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Materiality is prized across Social Value stakeholders, yet nowhere in the market does there exist an agreed upon method of testing this materiality. There are many working groups, I sit on one myself, that are trying to plug this gap but the truth is that it’s a tough nut to crack. Built environment industry leaders, Social Value experts, and all those in between are struggling to pull together a standard interpretation of Social Value, let alone a standard approach.

Partnerships Exist

Collaborations, such as that between VINCI Facilities and Social Value UK, are becoming more commonplace. These should be commended as the industry realises its need to contribute to the development of Social Value and the improvements they can offer the communities in which they work. However, such projects still occur at a relatively high level, requiring time and experience to gain maturity and so are the beginning of a long and complicated process.

Data Exists In Silos

Although some databases of knowledge exist (e.g. Social Value UK, Social Value Portal and Social Enterprise) there is still a fundamental lack of understanding around these datasets. Those directly involved in collecting the data may have some local and specific knowledge, but this is rarely shared outside of the project, let alone into the wider industry. Information silos are a well-known problem in all industries, and it is common knowledge that sharing learning is, more often than not, to the benefit of all. In the case of Social Value this is particularly true, because the enormous range of potential actions to improve Social Value on any given contract leaves more opportunity than usual to build strategies and activities that may already have been implemented elsewhere.

Variation And Innovation

That being said, there is also a significant amount of specificity required. Each contract is different, as is each location, and so every chance to implement Social Value will be different also. This should in no way preclude contractors. Variability on this scale is an opportunity for market leadership and innovation. When each situation is unique there are infinite ways to give back to the communities you work in, through employment, skills, business support, education, and countless other crucial ways. Ensuring engagement occurs effectively is even more crucial so that the activities undertaken are appropriate to the need of the community.

Be In It For The Long-Run

None of this negates the good work being done in the industry. I could showcase many great examples of Social Value implementation that I have seen myself, but they almost always happen in isolation. Constructing meaningful Social Value requires long term and cyclical thinking with frequent review and editing – as contracts and communities both grow and change, requiring different types of Social Value and different stages in their growth.

However, despite the vast amounts of opportunity there is little Social Value coherence in the market. What contracts need is practice – practice listening to stakeholders, practice identifying and understanding their options, practice implementing and evaluating these options, and practice sharing knowledge, experience and best practice.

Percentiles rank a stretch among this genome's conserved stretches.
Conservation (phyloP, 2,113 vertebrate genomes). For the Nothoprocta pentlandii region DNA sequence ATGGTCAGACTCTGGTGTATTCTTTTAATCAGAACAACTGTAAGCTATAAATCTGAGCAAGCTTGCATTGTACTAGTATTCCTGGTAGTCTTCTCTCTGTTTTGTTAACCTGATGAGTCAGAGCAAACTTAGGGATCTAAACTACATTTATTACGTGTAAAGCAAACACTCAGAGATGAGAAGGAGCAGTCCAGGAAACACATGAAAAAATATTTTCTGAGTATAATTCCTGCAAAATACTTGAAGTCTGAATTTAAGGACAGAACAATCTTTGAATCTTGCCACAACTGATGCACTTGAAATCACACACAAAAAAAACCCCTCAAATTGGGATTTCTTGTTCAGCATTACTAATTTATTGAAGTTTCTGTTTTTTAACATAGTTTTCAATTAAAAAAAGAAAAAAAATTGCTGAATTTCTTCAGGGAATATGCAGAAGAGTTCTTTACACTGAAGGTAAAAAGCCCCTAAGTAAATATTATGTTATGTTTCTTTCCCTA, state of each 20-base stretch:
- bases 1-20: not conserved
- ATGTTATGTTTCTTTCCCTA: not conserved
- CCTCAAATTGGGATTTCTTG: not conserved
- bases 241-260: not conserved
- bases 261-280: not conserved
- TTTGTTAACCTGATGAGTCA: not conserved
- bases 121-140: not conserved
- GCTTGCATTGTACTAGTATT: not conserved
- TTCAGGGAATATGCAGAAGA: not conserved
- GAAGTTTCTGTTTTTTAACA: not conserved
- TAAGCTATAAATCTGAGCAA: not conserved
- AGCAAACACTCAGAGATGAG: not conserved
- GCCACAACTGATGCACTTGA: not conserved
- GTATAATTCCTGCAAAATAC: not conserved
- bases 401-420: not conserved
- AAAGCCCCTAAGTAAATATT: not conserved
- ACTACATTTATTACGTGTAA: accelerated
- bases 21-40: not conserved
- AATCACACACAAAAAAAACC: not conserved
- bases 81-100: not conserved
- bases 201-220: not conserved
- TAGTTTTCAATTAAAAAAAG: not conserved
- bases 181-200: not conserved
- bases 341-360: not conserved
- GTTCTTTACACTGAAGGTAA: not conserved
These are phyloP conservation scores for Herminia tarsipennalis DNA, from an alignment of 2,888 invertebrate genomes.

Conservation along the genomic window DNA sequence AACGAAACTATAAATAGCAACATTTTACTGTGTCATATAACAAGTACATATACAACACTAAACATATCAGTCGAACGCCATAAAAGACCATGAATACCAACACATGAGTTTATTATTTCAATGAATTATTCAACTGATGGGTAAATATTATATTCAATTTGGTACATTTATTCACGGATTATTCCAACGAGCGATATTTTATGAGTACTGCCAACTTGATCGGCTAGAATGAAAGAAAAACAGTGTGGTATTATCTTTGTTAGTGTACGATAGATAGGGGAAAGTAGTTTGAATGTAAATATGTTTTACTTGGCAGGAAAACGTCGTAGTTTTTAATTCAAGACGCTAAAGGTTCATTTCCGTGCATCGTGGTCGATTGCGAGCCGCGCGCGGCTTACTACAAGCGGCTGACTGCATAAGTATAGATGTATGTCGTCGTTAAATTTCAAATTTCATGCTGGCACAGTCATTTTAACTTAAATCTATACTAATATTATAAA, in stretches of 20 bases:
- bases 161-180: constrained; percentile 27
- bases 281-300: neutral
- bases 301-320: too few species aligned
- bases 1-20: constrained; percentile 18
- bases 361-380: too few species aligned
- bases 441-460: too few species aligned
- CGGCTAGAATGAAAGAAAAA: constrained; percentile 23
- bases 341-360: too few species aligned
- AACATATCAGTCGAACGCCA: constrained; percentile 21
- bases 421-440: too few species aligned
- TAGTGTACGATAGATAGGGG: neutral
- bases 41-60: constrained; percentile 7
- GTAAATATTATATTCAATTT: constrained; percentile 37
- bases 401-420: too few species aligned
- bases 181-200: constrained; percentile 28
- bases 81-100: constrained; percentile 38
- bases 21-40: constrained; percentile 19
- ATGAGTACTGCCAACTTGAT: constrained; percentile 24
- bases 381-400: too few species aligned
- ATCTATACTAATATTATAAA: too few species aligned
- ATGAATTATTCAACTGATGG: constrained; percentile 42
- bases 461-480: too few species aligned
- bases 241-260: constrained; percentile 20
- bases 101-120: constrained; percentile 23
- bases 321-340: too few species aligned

It is odd, during the keynote speech at a social sustainability event, to hear the phrase “CSR [corporate social responsibility] is dead”, but so began the FM Leader’s Forum on Social Value. It’s a valid point of view – the system has been modified and corrupted and abused to the point that CSR is now an almost meaningless term, aligned more with marketing. The original intention behind CSR was noble, but the outcomes less so. Social Value is now moving into the same sphere, but how will FM interact with this new term, and all the underlying complexities? What is Social Value to FM? And brutally, what do these industry leaders in city towers know about implementing positive social change on the ground?

Social value does not fit so neatly into the classic corporate paradigm of measurement and management, something the conversation seemed stuck on at various points throughout the session. I appreciate the issue, and sympathise, but they sometimes seemed to be missing the point a little – measurement comes during and after the fact, and FM as an industry has a way to go before reaching this point. The focus must now be engagement and building a strong social value foundation on which the future FMs can build.

There was a clear desire among industry leaders to take more than a ‘tick-box’ approach, and the ambition of both providers and clients on the positive social value FM could deliver was refreshing, but there was a distinct lack of knowledge of how to turn this ambition into industry-wide success. Although the motivations of the room were admirable there was a noted lack of motivation across the industry, and some key implementation concerns were unanswered, but this is the start of a process. Our industry is engaged and actively learning about how to do better by the communities they work in – and at every stage of the process that is to be celebrated.

The workshop overall had a challenged optimism – the industry is ready to get moving on Social Value but is under no illusions of the work the lies ahead. Noble ambitions can only take Social Value so far, and from this forum I came away with a cautious optimism. If we can get these good intentions out of the clouds and onto the ground in contracts, the industry is in for some impressive change.